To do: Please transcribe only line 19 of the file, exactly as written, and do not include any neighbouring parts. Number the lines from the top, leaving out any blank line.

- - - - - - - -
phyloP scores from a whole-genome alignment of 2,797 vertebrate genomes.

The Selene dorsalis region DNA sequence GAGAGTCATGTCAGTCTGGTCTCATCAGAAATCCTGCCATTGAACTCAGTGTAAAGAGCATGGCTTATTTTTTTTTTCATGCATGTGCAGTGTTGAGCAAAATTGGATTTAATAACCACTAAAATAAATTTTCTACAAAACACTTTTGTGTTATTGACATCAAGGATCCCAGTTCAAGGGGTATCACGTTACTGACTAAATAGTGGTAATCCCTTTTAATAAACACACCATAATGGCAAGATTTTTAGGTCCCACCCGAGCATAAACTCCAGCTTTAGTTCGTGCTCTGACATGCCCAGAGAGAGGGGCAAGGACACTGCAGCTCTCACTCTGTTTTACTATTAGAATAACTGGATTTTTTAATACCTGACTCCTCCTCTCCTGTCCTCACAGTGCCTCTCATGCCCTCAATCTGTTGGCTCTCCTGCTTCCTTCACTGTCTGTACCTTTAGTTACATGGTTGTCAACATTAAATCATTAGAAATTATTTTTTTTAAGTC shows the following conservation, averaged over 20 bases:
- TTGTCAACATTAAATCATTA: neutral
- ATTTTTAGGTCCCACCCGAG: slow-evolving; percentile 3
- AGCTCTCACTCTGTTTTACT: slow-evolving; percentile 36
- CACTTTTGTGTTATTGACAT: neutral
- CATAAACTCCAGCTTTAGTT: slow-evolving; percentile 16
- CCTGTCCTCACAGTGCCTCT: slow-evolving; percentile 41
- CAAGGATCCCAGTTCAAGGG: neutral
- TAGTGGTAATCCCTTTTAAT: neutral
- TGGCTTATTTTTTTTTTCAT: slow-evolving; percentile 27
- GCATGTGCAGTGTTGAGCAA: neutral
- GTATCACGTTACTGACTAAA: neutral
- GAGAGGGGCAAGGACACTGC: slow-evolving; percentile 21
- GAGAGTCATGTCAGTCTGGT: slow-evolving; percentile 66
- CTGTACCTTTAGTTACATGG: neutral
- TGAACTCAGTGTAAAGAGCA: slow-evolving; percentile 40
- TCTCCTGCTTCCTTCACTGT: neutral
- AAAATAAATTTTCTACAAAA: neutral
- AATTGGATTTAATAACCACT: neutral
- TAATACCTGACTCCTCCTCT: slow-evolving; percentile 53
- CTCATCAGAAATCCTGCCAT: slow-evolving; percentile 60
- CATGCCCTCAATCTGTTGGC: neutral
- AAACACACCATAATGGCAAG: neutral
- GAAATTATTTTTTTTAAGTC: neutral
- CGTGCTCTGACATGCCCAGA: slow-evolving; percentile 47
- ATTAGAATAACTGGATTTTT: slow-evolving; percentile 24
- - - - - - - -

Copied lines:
- AAAATAAATTTTCTACAAAA: neutral